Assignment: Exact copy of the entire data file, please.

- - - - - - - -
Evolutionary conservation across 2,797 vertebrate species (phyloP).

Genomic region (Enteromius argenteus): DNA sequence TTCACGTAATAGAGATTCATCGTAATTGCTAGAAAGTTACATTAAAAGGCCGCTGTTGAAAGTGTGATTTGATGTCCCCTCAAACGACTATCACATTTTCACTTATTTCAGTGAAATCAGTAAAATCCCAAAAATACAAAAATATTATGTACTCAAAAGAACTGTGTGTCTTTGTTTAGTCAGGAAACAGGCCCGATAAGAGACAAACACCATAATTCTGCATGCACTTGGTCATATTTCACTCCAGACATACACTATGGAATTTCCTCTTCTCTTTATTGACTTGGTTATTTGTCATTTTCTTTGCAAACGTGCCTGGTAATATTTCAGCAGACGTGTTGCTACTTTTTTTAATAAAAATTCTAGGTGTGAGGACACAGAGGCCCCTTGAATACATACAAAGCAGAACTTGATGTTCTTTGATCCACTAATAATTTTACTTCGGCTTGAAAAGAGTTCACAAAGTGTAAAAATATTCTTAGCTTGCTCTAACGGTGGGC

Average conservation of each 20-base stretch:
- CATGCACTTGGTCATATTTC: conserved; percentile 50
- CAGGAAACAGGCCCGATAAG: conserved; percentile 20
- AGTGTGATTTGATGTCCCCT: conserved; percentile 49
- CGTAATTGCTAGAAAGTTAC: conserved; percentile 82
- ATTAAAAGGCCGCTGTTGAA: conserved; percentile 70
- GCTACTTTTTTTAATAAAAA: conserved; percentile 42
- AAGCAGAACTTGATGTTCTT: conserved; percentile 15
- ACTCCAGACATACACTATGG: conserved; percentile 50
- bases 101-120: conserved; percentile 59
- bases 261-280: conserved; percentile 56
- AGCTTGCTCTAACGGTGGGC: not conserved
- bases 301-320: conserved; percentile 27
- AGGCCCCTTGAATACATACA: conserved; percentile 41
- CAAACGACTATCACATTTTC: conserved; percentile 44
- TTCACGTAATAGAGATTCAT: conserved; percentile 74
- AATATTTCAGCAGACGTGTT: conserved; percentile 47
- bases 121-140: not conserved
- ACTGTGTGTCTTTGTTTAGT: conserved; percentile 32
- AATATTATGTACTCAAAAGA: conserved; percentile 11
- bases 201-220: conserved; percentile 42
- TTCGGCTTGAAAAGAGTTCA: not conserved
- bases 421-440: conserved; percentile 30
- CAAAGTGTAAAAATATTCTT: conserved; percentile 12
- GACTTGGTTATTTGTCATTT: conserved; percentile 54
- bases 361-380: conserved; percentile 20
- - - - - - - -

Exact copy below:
Evolutionary conservation across 2,797 vertebrate species (phyloP).

Genomic region (Enteromius argenteus): DNA sequence TTCACGTAATAGAGATTCATCGTAATTGCTAGAAAGTTACATTAAAAGGCCGCTGTTGAAAGTGTGATTTGATGTCCCCTCAAACGACTATCACATTTTCACTTATTTCAGTGAAATCAGTAAAATCCCAAAAATACAAAAATATTATGTACTCAAAAGAACTGTGTGTCTTTGTTTAGTCAGGAAACAGGCCCGATAAGAGACAAACACCATAATTCTGCATGCACTTGGTCATATTTCACTCCAGACATACACTATGGAATTTCCTCTTCTCTTTATTGACTTGGTTATTTGTCATTTTCTTTGCAAACGTGCCTGGTAATATTTCAGCAGACGTGTTGCTACTTTTTTTAATAAAAATTCTAGGTGTGAGGACACAGAGGCCCCTTGAATACATACAAAGCAGAACTTGATGTTCTTTGATCCACTAATAATTTTACTTCGGCTTGAAAAGAGTTCACAAAGTGTAAAAATATTCTTAGCTTGCTCTAACGGTGGGC

Average conservation of each 20-base stretch:
- CATGCACTTGGTCATATTTC: conserved; percentile 50
- CAGGAAACAGGCCCGATAAG: conserved; percentile 20
- AGTGTGATTTGATGTCCCCT: conserved; percentile 49
- CGTAATTGCTAGAAAGTTAC: conserved; percentile 82
- ATTAAAAGGCCGCTGTTGAA: conserved; percentile 70
- GCTACTTTTTTTAATAAAAA: conserved; percentile 42
- AAGCAGAACTTGATGTTCTT: conserved; percentile 15
- ACTCCAGACATACACTATGG: conserved; percentile 50
- bases 101-120: conserved; percentile 59
- bases 261-280: conserved; percentile 56
- AGCTTGCTCTAACGGTGGGC: not conserved
- bases 301-320: conserved; percentile 27
- AGGCCCCTTGAATACATACA: conserved; percentile 41
- CAAACGACTATCACATTTTC: conserved; percentile 44
- TTCACGTAATAGAGATTCAT: conserved; percentile 74
- AATATTTCAGCAGACGTGTT: conserved; percentile 47
- bases 121-140: not conserved
- ACTGTGTGTCTTTGTTTAGT: conserved; percentile 32
- AATATTATGTACTCAAAAGA: conserved; percentile 11
- bases 201-220: conserved; percentile 42
- TTCGGCTTGAAAAGAGTTCA: not conserved
- bases 421-440: conserved; percentile 30
- CAAAGTGTAAAAATATTCTT: conserved; percentile 12
- GACTTGGTTATTTGTCATTT: conserved; percentile 54
- bases 361-380: conserved; percentile 20